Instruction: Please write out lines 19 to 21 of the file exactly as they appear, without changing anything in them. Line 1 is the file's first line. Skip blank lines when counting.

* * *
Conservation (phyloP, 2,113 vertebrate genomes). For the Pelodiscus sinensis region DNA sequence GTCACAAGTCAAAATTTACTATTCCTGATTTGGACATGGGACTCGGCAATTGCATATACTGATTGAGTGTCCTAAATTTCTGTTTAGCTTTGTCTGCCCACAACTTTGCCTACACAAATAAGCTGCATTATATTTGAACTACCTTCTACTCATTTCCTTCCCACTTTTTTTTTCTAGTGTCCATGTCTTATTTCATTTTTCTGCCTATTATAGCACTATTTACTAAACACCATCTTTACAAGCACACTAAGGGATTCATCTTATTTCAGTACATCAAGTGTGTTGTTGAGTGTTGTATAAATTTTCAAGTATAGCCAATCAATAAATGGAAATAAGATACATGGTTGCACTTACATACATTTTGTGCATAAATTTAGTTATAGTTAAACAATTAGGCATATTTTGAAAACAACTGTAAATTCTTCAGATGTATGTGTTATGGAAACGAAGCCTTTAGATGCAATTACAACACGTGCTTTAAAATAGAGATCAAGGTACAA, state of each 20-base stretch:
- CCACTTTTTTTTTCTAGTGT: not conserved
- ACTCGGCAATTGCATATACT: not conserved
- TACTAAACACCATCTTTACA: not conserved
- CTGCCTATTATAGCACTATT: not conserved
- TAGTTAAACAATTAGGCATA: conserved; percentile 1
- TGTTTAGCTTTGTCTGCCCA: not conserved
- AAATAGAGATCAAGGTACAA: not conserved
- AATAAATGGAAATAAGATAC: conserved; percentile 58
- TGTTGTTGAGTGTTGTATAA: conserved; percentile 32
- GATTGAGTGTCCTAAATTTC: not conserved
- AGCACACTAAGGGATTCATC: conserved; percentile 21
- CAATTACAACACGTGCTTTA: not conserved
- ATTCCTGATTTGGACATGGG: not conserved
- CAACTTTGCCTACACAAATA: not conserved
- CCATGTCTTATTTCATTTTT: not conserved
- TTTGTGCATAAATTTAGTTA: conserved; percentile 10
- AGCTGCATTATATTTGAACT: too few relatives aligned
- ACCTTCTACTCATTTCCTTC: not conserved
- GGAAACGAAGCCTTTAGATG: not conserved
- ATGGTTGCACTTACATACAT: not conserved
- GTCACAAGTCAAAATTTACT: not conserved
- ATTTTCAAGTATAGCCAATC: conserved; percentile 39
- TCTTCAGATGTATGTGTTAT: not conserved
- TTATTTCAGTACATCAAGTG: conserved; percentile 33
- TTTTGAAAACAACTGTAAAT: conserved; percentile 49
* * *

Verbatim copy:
- ACCTTCTACTCATTTCCTTC: not conserved
- GGAAACGAAGCCTTTAGATG: not conserved
- ATGGTTGCACTTACATACAT: not conserved